TO PLANT A GARDEN IS TO BELIEVE IN TOMORROW – Community Spotlight
Rick Ritter believes in giving back. A disabled veteran following a three-year stint in the Marine Corps, he “feels blessed on so many counts.” Beating prostate and skin cancers and soon to be turning 70 years old, Rick remembers those friends who served and never lived beyond the age of 20. It is inspiring to note that everything that is most important to him, also seems to benefits others.
An Advanced Master Gardener for over seven years, Rick raises vegetables primarily to donate to St. Mary’s Soup Kitchen. He maintains a number of organic gardens. One is located at the Old Fort where his crop reflects an authentic theme, true to the mission of the Fort. He reportedly has the largest crop of Miami White Flour Corn in the country. Another unusual plant they harvest is Amaranth, yielding a grain where the seeds are eventually ground into flour. The remainder of the plant resembles spinach. Young’s Flowers generously donates the seeds and plants each year, such as potatoes, Indian popcorn, squash, radishes, etc. One goal of Rick’s is to incorporate more of each of the variety of native seeds to add to the historical presentation.
Additionally, at the Old Fort, Rick nurtures an herb garden, including tobacco plants, and the staff there include many of the herbs for cooking in their event demonstrations. He also utilizes the banks of the nearby Maumee River to plant a variety of squash and sunflowers, just as they did in the early 1800s. Always finding the best use of all resources, Rick even incorporates the coffee grounds that the Java Cup donates into his gardens as fertilizer.
Another garden Rick maintains is five acres on Decatur Road that is owned by a friend. He likes to grow green beans, soup beans and produce that is not perishable.
He grew up in Illinois, then attended Indiana University where he got his Bachelors in Sociology, continuing on to obtain his Master’s degree in Social Work at the University of Michigan. A retired trauma therapist, Rick has helped others while working at the Veterans Administration Center, Charter Beacon and as a Social Worker at Parkview ER. Prior to retiring, he had his own private practice. Married to Hui Liu, who is a Registered Nurse at Lutheran, they boast five children and nine grandchildren and a “beserk” Jack Russell Terrier.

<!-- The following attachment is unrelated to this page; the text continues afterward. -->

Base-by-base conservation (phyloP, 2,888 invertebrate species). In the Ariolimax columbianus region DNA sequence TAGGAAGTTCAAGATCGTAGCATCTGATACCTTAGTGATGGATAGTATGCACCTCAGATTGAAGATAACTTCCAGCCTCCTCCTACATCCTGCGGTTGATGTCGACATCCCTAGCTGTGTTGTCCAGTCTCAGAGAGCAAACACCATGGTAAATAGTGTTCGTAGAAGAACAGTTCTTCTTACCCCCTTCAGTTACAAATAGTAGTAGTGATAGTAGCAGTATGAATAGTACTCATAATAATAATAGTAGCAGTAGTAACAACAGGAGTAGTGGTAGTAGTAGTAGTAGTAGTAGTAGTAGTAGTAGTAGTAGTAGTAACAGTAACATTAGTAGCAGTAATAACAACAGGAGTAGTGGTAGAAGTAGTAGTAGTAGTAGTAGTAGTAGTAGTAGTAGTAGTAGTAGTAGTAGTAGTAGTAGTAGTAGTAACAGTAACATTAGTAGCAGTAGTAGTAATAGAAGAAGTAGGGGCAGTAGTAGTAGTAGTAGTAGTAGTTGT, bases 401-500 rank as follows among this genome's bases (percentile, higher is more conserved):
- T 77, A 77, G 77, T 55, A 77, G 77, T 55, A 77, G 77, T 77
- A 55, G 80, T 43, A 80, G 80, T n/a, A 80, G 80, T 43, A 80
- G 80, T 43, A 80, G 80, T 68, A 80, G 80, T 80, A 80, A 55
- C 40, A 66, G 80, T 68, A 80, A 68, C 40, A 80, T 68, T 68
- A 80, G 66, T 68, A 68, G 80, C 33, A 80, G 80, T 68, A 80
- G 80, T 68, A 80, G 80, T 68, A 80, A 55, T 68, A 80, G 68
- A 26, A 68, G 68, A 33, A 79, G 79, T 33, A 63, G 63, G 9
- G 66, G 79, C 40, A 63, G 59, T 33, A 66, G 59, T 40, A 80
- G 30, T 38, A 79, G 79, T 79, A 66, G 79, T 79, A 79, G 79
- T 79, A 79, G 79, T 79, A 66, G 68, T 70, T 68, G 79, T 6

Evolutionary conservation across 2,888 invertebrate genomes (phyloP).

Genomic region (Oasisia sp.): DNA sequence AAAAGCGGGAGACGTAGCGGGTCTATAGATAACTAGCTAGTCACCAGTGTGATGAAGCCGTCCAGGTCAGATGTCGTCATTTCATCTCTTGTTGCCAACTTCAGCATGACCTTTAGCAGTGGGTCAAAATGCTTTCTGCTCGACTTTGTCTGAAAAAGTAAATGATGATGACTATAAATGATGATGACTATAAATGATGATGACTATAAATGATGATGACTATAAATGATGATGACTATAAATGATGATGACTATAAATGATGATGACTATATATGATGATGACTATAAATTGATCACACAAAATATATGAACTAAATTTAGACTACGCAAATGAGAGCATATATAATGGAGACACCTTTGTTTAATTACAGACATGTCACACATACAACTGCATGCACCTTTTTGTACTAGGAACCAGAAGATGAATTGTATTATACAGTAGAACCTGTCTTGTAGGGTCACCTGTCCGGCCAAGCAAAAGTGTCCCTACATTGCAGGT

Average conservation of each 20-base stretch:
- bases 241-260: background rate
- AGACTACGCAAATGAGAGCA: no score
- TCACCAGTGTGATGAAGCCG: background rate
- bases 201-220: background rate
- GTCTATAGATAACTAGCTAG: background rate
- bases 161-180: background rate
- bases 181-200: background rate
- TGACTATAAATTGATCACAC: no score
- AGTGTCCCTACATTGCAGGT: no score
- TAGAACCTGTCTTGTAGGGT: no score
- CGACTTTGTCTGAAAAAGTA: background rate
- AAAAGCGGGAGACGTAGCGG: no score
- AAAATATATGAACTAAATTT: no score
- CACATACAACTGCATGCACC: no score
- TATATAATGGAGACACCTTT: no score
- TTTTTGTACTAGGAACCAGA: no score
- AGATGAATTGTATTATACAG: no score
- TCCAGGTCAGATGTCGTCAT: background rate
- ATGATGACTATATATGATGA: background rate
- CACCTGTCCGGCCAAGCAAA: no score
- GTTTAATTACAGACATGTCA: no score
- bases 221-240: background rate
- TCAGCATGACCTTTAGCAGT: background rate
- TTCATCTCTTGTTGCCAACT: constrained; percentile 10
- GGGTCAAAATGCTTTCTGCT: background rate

Rick and Hui Liu live southwest of Waynedale near the airport. A portion of their seven acres are dedicated to gardens, some to orchards and another part is devoted to rescue animals. Rick currently cares for three horses, five head of sheep and a miniature donkey. The wool from the sheep is even recycled to a woman who makes throws out of it.
A former distance runner, but due to his knee injury, Rick has taken to hand-cycling, which is arm powered. He won a Gold Medal in England at the World Wheelchair Games. He also enjoys spending time with his grandkids, reading, and listening to music.
In his “spare” time, Rick also likes beekeeping. Near home, he currently houses eight hives, specifically growing milkweed and other flowers that attract bees. He also picks up swarms of bees for Southwest Honey Company and does “cutouts”, removal of bee colonies in structures. In the future, Rick hopes to add a two-foot skep, a vintage frontier beehive that is typically woven, to place at the Old Fort as an educational piece.
Rick and his friend, Scott Krieg, founded Three Rivers Fruit Growers, a club that promotes food, fun and fellowship. Their mission statement promotes the sustainable growing and enjoyment of fruit. Rick is a published author and a member of the Northeastern Indiana Beekeepers Association, as well as, Gardens Across America. You might also find him teaching about home grown foods at Master Gardener classes and Solomon Farms.
Rick expresses that he has to be “selective about where he spends his time and energy.” With as many projects as he is passionate about, it is easy to understand why. But he’s truly vehement about growing and saving seeds. He states that “growing food for personal use is a disappearing art” and he hopes that his contributions can change that. He continues to advocate for those who can’t speak for themselves and to memorialize those who served.
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